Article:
I know I'm a bit late for this debate, but I can't help but correct you on a few things.
Whilst one might be tempted to invoke the Darwin Prize for being stupid enough to attack an armed man with a base-ball bat, I would also dismiss the police officer for being careless and stupid.
Remember, this police officer was totally surprised by Joey. The entire thing took 27 seconds. He had to act quickly, therefore did not have much time to "use his imagination." Things happen much faster in real time than when we sit behind a computer reviewing the incident.
Let's image that he incident was accurately reported.
Breaking windows and other acts of vandalism is not a capital offence and it is not the duty of a police officer to execute a minor in a public street.
He was not shot by the police officer for breaking windows. He was shot because he had broken the driver's side window and was about to swing the bat at the police officer, showing intent to harm a police officer. When a police officer is in danger, he/she is allowed to use force one step above the attacker. The teen had a bat; one step up from a melee weapon is a firearm.
The officer was not in any real danger and there was no evidence that any person had been hurt by the boy.
As you can see in the video, Joey had already cracked the windshield pretty badly. Windshields are made strong enough so that the glass does not shatter on impact, giving the driver a bit more security. The side windows, however, are meant to shatter on impact incase a door is jammed when tipped. Joey had broken the driver's side window (as evidence shows) leaving a wide enough space to swing the bat at the officer. The officer, being in the car, was severely limited to any movement that would free him from the bat's swinging radius. The teen was standing right outside of the driver's side door, leaving the officer in a very vulnerable position had he decided to get out. The officer was in real danger.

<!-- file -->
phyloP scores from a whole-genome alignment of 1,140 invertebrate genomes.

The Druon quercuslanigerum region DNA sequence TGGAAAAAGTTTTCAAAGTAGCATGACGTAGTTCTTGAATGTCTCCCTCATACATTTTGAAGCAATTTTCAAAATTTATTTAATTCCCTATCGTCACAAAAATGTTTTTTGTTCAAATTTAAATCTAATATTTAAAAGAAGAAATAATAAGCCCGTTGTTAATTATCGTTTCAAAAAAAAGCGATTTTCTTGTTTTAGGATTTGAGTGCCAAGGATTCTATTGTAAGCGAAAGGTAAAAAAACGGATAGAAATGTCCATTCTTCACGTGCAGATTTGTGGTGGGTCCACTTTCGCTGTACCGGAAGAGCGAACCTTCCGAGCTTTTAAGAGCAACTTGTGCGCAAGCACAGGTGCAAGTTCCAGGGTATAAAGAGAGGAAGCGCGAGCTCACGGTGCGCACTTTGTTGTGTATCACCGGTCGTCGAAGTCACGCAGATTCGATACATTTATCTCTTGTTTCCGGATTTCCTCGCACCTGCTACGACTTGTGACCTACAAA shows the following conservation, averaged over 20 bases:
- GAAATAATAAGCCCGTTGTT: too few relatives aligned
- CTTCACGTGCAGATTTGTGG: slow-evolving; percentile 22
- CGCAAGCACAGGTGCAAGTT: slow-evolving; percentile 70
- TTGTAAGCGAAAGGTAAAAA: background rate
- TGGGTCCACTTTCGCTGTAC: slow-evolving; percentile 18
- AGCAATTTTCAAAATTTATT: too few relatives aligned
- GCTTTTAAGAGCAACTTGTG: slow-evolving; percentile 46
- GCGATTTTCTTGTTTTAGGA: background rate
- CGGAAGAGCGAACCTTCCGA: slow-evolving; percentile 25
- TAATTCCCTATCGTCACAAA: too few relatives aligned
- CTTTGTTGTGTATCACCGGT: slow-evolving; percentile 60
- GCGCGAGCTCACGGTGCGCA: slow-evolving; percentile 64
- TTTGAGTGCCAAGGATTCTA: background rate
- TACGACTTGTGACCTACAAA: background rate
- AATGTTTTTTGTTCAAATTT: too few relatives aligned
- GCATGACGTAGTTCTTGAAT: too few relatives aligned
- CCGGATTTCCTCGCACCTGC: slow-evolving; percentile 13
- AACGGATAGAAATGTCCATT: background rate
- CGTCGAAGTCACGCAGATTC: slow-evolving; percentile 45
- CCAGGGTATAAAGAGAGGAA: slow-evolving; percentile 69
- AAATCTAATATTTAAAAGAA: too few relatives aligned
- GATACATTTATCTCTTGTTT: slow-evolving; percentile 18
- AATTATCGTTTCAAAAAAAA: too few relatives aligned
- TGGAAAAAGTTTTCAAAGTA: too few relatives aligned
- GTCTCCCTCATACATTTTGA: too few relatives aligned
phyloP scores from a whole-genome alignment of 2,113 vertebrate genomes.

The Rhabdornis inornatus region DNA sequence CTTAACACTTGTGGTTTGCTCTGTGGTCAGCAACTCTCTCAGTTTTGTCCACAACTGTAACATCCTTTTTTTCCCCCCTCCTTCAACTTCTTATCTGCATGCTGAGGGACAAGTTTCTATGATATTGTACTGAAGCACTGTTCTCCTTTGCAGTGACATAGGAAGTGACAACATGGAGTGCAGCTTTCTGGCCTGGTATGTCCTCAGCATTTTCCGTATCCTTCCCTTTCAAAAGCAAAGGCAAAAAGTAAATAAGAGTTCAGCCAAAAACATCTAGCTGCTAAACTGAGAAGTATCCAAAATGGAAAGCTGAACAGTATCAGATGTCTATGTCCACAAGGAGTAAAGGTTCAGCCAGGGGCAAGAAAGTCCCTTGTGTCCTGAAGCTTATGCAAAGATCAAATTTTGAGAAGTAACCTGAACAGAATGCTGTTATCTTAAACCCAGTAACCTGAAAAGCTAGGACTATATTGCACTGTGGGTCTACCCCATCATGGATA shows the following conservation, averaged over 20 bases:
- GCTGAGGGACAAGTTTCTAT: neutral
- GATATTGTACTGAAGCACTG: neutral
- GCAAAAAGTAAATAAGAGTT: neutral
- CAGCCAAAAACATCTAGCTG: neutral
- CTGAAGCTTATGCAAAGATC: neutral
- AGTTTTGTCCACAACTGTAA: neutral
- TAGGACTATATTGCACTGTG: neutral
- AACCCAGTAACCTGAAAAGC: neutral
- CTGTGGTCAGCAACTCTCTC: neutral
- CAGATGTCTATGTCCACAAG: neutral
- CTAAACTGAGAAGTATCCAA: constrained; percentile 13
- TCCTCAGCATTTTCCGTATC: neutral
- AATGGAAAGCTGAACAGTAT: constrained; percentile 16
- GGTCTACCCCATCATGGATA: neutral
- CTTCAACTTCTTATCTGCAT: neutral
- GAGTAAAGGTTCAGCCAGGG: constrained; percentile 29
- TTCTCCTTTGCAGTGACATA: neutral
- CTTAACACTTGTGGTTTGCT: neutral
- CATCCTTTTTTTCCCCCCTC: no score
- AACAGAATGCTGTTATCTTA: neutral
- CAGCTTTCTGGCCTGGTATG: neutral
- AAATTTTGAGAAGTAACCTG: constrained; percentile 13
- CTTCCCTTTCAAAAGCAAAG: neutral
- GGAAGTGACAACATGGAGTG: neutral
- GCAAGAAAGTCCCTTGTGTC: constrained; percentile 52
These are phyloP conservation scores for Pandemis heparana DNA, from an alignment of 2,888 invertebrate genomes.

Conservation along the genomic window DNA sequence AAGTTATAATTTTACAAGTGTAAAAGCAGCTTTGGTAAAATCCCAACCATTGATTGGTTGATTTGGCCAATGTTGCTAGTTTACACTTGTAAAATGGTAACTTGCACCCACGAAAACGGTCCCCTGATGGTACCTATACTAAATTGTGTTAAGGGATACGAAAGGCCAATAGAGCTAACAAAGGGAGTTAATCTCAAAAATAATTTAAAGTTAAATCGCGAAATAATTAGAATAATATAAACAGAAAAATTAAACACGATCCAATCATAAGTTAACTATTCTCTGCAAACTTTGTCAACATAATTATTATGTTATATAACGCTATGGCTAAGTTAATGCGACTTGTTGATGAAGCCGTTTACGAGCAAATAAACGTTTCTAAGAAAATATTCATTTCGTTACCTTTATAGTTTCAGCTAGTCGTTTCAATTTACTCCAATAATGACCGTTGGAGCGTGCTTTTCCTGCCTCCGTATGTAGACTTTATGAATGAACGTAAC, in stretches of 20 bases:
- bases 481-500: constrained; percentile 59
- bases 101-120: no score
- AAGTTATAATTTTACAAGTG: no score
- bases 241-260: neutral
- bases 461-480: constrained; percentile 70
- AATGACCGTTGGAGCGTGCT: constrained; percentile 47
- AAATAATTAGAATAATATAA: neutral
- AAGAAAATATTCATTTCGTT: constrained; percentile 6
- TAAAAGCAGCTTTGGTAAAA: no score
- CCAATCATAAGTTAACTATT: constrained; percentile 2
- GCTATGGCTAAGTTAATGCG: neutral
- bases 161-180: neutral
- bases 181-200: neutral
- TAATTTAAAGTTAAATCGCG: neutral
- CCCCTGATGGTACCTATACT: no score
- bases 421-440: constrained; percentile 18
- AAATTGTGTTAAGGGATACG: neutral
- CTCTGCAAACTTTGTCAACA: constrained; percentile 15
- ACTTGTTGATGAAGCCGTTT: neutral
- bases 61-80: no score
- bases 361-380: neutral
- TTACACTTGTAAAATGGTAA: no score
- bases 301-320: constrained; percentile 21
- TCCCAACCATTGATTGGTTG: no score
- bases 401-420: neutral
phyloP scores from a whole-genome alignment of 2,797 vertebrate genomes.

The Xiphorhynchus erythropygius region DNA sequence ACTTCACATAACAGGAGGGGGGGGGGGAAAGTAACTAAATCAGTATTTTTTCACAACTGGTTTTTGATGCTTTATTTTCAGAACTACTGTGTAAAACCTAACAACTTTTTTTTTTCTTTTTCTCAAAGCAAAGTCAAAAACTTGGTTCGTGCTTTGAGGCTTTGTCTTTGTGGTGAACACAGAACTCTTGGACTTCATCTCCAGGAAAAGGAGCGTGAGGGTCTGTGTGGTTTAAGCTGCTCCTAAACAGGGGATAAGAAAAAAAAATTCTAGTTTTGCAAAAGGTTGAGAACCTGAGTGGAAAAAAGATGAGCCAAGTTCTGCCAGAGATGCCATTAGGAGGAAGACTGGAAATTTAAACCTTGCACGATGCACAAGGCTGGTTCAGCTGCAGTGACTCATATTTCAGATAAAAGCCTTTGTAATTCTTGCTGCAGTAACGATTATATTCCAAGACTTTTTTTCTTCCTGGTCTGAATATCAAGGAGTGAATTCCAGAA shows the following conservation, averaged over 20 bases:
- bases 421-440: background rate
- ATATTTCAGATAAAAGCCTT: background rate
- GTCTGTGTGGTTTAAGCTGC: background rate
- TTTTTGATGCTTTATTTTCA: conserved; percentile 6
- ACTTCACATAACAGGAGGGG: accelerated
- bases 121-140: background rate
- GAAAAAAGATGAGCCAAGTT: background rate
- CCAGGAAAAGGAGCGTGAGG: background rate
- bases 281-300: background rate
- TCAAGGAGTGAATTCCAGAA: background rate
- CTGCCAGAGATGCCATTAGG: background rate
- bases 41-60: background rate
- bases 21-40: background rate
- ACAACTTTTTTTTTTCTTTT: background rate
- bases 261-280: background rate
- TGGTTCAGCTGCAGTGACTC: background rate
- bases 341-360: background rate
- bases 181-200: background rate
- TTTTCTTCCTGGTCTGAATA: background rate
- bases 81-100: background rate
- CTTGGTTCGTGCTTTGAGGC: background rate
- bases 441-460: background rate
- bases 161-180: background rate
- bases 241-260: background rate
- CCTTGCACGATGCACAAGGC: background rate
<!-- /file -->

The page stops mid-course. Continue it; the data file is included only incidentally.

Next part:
The police officer was not in any real danger and could have driven forward, even if he knocked the boy over the boy would have not been killed.
Again, my last comment shows that the officer was in real danger. Assuming that he was able to shift his car into drive, the officer was not able to see clearly in front of his car. With his vision impaired due to the broken windshield, he may have run over an innocent, harmless bystander. It would have been more irresponsible to take that risk.
He could have exited the car from the near-side door, then attempted to arrest the boy or shot him in a non fatal way.